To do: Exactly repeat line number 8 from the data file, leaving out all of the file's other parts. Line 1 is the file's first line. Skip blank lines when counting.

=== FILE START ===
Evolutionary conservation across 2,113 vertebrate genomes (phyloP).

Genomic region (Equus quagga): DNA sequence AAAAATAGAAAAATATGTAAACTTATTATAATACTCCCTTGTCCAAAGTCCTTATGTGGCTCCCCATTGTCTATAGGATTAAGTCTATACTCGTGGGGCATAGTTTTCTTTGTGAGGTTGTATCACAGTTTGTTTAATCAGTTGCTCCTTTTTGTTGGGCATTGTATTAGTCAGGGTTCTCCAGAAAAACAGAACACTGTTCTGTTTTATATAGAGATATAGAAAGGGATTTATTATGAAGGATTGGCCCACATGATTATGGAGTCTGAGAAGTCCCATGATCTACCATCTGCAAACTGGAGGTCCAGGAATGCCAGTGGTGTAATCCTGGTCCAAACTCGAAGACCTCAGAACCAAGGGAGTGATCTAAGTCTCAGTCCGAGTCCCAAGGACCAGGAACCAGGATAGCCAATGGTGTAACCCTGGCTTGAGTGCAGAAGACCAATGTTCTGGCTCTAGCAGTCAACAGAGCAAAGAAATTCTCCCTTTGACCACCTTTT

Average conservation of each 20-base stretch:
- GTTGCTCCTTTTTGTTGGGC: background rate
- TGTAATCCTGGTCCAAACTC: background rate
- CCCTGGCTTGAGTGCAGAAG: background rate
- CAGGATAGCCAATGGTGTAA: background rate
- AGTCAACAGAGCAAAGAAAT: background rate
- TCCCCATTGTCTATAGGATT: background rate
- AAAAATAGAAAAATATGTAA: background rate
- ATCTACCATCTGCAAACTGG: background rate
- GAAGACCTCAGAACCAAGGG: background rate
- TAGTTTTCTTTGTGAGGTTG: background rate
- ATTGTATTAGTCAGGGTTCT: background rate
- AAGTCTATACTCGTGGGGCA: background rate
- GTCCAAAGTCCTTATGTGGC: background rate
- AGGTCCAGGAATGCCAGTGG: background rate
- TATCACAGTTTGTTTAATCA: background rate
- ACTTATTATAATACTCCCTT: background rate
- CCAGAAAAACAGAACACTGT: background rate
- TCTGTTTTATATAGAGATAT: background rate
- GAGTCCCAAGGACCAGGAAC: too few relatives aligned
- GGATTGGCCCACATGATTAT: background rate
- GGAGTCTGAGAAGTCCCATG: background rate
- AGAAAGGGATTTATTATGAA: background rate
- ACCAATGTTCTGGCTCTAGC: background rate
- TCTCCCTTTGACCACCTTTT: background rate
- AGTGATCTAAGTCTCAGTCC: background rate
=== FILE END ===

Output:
- AGTCAACAGAGCAAAGAAAT: background rate